I agree that I liked the second episode much better than the pilot, and that I was underwhelmed by the show's cold open. I thought Peet's and Hughley's characters had more to work with this time. (Since I like both actors, maybe it's wishful thinking on my part.) And I agree that Paulson is totally wrong for this part. I could almost see her as the other role: her co-star who's Matt's friend-with-benefits. But not as a comedienne.

Underlying all of this, I'm still torn. Is Sorkin really this tone-deaf about what would make a live comedy show succeed? Or is this a scheme to satirize the genre on an even sneakier, more subtle level? If Sorkin really believes in this preachiness, then he's going to lose me before the season is over. After WW, I really want to keep liking it.

2006-09-27 14:25:56
16.   aloofman
14 - I agree. I've always thought Weber did the wise-ass jerk really well.
2006-09-27 14:41:34
17.   Jon Weisman
Weber is good. I don't think Peet is as bad as others think, but her character is a bit too cooly written.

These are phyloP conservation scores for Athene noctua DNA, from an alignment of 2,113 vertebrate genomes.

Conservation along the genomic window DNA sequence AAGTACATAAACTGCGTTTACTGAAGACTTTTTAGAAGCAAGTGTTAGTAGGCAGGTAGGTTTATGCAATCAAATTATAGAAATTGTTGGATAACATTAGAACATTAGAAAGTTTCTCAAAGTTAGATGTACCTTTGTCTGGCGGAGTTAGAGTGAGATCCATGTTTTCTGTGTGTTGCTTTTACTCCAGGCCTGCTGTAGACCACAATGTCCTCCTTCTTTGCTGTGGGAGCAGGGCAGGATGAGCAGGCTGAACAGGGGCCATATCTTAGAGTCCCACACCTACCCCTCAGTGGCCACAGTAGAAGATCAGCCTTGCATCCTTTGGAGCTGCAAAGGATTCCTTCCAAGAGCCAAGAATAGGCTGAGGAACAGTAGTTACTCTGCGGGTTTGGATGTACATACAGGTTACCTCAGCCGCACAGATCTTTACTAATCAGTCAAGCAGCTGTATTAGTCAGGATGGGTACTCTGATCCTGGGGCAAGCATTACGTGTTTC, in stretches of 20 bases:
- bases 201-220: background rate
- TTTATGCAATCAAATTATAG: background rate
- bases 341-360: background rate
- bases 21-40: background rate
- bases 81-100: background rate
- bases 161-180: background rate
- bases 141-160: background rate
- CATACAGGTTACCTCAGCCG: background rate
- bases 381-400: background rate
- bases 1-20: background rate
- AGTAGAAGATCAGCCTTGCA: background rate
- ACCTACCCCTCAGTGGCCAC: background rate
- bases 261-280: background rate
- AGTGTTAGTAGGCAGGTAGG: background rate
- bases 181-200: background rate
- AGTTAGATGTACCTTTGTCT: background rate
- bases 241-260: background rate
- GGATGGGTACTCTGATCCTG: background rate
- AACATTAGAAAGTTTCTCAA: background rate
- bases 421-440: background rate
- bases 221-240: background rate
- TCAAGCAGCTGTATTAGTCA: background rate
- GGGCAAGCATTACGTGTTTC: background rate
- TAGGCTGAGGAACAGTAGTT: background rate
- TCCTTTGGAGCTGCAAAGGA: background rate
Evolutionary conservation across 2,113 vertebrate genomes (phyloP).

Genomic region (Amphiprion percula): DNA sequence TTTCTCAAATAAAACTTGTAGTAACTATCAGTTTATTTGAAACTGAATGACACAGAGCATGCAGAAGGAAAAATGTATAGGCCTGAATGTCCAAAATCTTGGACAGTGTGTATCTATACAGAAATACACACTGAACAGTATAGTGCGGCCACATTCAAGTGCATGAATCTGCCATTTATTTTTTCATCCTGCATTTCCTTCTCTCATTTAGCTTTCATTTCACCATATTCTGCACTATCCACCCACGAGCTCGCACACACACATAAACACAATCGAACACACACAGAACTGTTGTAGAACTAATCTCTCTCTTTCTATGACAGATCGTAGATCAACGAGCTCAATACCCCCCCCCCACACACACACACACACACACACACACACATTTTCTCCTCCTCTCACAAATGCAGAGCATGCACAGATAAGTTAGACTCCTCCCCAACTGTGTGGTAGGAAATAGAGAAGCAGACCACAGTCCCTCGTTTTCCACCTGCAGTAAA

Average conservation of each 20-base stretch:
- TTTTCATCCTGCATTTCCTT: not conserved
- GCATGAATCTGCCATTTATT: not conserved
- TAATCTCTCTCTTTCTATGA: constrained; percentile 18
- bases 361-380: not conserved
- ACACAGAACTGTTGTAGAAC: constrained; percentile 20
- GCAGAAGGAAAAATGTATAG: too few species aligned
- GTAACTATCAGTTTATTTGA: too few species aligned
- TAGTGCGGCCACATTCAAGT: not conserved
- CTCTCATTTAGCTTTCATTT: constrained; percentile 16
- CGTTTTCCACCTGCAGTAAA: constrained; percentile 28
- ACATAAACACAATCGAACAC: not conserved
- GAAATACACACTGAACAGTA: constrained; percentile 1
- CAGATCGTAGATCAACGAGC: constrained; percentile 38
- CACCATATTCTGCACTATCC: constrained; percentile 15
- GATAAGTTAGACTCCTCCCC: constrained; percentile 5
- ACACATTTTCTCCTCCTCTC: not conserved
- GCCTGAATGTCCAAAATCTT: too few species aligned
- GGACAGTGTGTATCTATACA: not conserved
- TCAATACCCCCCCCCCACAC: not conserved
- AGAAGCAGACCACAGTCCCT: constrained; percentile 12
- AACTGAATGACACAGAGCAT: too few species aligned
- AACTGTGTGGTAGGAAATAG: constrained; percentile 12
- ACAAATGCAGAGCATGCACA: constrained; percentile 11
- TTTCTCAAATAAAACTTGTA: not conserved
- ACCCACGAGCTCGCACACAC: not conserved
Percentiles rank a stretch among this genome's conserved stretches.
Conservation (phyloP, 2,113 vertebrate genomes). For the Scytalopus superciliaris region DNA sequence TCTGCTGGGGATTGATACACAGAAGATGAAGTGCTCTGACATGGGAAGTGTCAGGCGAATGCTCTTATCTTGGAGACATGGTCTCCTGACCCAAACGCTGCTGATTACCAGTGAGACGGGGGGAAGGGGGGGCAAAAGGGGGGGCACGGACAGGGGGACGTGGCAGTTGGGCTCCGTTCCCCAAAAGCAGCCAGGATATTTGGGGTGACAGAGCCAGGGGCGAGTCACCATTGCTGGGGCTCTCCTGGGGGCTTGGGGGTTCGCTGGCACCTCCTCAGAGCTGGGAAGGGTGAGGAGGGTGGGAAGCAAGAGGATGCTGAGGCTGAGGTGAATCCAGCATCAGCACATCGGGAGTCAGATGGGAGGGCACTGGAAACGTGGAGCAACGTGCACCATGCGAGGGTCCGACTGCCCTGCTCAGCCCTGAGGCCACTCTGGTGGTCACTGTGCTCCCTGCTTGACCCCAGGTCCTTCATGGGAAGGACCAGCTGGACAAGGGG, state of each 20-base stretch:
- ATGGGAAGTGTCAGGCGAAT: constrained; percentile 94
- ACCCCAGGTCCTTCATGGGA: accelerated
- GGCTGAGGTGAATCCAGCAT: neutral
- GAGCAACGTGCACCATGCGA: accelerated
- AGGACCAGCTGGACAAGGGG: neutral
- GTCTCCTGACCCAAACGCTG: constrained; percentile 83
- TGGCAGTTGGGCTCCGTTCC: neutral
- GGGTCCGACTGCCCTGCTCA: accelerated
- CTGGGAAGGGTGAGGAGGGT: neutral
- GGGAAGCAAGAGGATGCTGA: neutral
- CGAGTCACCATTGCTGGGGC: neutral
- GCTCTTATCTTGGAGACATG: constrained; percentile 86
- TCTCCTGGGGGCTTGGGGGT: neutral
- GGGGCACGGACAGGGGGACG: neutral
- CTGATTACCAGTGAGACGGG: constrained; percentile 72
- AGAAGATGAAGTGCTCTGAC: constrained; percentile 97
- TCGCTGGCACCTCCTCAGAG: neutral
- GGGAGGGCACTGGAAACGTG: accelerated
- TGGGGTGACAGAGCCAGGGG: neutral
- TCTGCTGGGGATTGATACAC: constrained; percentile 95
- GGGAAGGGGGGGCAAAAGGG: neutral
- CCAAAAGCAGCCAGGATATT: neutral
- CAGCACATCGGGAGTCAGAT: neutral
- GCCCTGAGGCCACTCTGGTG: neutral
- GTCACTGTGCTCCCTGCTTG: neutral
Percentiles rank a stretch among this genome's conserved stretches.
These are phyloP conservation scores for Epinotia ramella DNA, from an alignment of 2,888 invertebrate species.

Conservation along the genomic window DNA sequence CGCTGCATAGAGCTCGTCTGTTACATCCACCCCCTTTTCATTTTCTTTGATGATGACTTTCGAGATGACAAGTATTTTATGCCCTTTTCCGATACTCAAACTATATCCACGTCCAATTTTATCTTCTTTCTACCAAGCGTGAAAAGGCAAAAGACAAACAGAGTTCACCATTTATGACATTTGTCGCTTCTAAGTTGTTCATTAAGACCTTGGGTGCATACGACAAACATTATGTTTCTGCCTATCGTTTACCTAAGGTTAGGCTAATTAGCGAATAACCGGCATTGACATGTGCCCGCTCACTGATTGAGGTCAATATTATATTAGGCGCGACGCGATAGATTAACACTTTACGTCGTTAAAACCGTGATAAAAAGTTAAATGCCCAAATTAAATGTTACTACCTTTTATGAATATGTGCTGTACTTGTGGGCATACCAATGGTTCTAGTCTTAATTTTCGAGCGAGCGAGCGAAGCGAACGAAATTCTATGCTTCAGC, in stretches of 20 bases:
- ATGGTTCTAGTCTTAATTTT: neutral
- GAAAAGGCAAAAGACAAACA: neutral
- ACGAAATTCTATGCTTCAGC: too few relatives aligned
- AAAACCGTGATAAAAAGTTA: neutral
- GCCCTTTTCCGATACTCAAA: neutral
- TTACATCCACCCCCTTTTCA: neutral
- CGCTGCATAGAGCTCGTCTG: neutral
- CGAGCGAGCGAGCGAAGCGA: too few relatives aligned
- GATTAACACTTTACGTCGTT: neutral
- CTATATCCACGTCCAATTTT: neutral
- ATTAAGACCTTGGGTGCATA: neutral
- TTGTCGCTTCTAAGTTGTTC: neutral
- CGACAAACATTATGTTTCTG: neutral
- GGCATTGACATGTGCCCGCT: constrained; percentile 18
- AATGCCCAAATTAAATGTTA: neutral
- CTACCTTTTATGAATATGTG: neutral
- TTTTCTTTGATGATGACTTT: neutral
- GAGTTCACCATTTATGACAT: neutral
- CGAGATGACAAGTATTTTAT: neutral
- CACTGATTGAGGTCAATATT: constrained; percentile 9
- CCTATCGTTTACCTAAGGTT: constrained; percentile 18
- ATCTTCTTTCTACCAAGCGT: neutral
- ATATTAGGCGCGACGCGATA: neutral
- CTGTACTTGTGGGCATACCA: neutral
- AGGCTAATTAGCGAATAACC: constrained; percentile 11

2006-09-27 15:06:41
18.   aloofman
17 - I think that describes it a bit better. It would be really interesting if later we find out how much of a cool facade her character is putting on. But again, maybe that's a little too much faith in Sorkin at this early stage.
2006-09-27 15:53:02
19.   dzzrtRatt
It's Aaron Sorkin's ego and insistence on controlling everything, including the audience's reactions, that is undermining the show. He thinks he can write a sketch funnier than what the writers on SNL have struggled to do consistently for 15 years. I knew I would cringe when I saw their first sketch, and oh man was it lame.

I will give Matthew Perry this kudo however. The little moment where he sat down to write it, he actually looked like he was writing something.

2006-09-27 16:45:09
20.   bryanf
As a faithful reader of Dodger Thoughts and now this blog as well, I can't remember disagreeing with Jon on too many occasions, however I am in love with Studio 60 and found the parody to work just fine in context. I was a huge, huge fan of Sports Night, and I will say that Sorkin's strong points were never the pieces involving the in-front-of-the-camera show, but rather the behind-the-scenes of the show and the character relationships involved. I agree to some degree about Harriet's character, but I have a feeling she will grow on experience is that not all of Sorkin's characters are instantly likable, and I have enjoyed Sarah Paulson in the past.